Chris Weller: Electric 'Thinking Cap' Puts Your Brain Power Into High Gear

The Kosher Gourmet by Marlene Parrish A gift of hazelnuts keeps giving --- for a variety of nutty recipes: Entree, side, soup, dessert

April 4, 2014

Rabbi David Gutterman: The Word for Nothing Means Everything

Charles Krauthammer: Kerry's folly, Chapter 3

Amy Peterson: A life of love: How to build lasting relationships with your children

John Ericson: Older Women: Save Your Heart, Prevent Stroke Don't Drink Diet

John Ericson: Why 50 million Americans will still have spring allergies after taking meds

Cameron Huddleston: Best and Worst Buys of April 2014

Stacy Rapacon: Great Mutual Funds for Young Investors

Sarah Boesveld: Teacher keeps promise to mail thousands of former students letters written by their past selves

The Kosher Gourmet by Sharon Thompson Anyone can make a salad, you say. But can they make a great salad? (SECRETS, TESTED TECHNIQUES + 4 RECIPES, INCLUDING DRESSINGS)

April 2, 2014

Paul Greenberg: Death and joy in the spring

Dan Barry: Should South Carolina Jews be forced to maintain this chimney built by Germans serving the Nazis?

Mayra Bitsko: Save me! An alien took over my child's personality

Frank Clayton: Get happy: 20 scientifically proven happiness activities

Susan Scutti: It's Genetic! Obesity and the 'Carb Breakdown' Gene

Lecia Bushak: Why Hand Sanitizer May Actually Harm Your Health

Stacy Rapacon: Great Funds You Can Own for $500 or Less

Cameron Huddleston: 7 Ways to Save on Home Decor

The Kosher Gourmet by Steve Petusevsky Exploring ingredients as edible-stuffed containers (TWO RECIPES + TIPS & TECHINQUES)

Jewish World Review June 26, 2014 / 28 Sivan, 5774

Poles apart, but there is power in the center

By Michael Smerconish

http://www.JewishWorldReview.com | (MCT) A recently released survey from the Pew Research Center received extensive coverage from prominent media outlets, which were nearly uniform in casting the information in an ominous light:

New York Times: "Polarization is dividing American society, not just politics."

Washington Post: "In polarized United States, we live as we vote."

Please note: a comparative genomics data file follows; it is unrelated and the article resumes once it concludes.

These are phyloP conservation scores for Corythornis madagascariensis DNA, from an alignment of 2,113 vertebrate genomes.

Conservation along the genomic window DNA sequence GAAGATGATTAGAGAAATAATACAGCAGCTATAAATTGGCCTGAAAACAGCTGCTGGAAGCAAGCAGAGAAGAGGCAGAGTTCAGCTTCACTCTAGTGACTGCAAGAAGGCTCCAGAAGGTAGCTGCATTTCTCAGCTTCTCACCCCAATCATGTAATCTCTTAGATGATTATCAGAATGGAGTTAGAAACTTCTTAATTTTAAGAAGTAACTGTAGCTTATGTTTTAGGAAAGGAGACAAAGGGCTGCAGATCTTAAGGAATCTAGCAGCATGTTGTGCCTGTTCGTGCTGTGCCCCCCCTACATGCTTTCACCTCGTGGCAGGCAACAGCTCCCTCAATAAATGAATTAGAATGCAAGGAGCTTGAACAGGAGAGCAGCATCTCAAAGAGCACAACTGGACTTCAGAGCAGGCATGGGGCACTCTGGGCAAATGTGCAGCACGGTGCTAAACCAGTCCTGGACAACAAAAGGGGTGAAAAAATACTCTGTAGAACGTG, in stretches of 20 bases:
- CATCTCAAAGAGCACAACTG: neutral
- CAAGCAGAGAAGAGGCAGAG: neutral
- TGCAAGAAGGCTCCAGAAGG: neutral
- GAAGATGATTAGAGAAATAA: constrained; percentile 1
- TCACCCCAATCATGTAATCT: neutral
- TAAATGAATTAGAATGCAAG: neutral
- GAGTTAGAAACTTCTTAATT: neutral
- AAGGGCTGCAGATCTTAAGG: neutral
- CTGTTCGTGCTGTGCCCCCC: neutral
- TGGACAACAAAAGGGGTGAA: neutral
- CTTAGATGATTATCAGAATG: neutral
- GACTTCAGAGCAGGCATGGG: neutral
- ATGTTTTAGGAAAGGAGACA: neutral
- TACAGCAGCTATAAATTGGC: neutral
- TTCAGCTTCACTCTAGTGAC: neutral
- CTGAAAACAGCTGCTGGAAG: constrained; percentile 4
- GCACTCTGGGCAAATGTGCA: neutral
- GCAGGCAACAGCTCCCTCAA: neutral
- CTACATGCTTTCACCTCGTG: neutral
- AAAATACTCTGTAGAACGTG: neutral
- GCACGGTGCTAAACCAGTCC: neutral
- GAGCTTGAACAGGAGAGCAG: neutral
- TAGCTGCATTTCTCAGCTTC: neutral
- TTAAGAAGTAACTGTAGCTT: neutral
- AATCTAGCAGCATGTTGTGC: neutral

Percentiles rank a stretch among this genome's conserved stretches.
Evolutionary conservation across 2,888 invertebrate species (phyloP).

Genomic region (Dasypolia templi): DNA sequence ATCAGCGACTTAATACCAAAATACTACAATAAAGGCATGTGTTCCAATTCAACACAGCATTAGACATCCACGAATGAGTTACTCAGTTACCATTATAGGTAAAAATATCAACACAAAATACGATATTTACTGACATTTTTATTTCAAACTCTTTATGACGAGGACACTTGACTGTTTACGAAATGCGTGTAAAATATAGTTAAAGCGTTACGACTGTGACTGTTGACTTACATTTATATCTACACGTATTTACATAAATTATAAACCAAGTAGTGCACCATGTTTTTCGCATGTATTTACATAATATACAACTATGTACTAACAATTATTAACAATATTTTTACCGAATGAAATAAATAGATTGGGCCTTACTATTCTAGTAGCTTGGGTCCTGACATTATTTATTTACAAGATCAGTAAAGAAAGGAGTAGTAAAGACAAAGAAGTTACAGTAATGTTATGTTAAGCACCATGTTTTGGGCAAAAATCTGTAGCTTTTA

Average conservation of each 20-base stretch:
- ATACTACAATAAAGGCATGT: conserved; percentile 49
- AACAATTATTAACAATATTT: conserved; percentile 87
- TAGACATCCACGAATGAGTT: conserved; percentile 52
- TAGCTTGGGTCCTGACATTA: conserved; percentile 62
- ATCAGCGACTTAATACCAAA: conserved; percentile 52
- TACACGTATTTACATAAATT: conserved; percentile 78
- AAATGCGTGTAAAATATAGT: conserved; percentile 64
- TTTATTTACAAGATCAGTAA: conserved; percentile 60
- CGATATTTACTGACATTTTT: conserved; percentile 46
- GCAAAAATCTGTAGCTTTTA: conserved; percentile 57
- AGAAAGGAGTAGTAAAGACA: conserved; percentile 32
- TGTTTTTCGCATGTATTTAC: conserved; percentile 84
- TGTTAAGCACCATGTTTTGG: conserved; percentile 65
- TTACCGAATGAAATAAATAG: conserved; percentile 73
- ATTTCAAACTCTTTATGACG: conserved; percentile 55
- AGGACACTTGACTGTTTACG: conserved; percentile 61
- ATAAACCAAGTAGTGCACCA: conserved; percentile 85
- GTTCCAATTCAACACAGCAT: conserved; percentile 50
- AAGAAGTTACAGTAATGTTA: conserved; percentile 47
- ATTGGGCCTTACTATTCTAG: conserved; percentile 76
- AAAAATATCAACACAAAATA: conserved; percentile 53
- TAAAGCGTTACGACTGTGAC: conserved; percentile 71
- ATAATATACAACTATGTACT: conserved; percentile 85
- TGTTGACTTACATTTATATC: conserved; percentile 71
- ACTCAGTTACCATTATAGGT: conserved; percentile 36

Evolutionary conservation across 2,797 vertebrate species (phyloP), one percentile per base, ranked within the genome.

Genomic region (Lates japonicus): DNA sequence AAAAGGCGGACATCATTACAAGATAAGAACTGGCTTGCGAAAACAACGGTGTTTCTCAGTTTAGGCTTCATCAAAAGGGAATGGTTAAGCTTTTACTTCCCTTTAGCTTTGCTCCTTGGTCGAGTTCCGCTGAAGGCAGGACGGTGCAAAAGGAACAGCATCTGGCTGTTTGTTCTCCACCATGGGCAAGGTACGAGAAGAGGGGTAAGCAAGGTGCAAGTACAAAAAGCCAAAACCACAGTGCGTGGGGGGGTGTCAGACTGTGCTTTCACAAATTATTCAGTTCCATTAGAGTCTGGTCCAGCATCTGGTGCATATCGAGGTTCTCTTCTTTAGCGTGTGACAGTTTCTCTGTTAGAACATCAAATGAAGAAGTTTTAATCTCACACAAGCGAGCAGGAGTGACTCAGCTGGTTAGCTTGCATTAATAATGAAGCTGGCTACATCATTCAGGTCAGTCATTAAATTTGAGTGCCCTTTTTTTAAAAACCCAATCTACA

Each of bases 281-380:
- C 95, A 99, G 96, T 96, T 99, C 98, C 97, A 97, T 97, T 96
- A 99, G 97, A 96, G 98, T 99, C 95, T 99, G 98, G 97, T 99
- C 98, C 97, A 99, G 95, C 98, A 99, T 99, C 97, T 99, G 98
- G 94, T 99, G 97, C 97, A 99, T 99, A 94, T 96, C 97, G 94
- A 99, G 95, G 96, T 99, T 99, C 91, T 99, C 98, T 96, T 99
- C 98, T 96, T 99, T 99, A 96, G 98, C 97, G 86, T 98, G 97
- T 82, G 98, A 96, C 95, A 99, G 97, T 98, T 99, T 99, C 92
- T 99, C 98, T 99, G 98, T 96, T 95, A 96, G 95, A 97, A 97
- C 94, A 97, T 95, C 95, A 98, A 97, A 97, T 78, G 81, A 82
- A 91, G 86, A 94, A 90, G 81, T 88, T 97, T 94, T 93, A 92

Politico: "Polarization highest in recent history."

Alan Murray, president of Pew Research Center, wrote an analysis of the data for the Wall Street Journal, under the headline "The Divided States of America."

Bruce Stokes, the director of global economic attitudes at Pew, offered his own take at CNN.com (headlined "Is America dangerously divided?"), which began:

"If you thought that political polarization in America was bad, think again. Because it's worse than you thought. And if you're under the impression that dysfunctionality in Washington is merely a product of partisan political gamesmanship on Capitol Hill, try again. Because a new survey finds that the divisions inside the Beltway actually reflect a deep ideological divide within the U.S. public that manifests itself not only in politics, but in everyday life. Indeed, this polarization is growing — and it has profound implications for economic and security issues that affect the rest of the world."

Like the headlines, that summary presages a pretty harrowing picture of the state of our national discourse based upon what's billed as the largest study of U.S. political attitudes ever undertaken by Pew (10,013 adults sampled nationwide).

But I don't buy it.

Where others see confirmation that the divide among Americans is akin to that which separates those we elect, I'm digesting data that offer hope in our need to get beyond gridlock.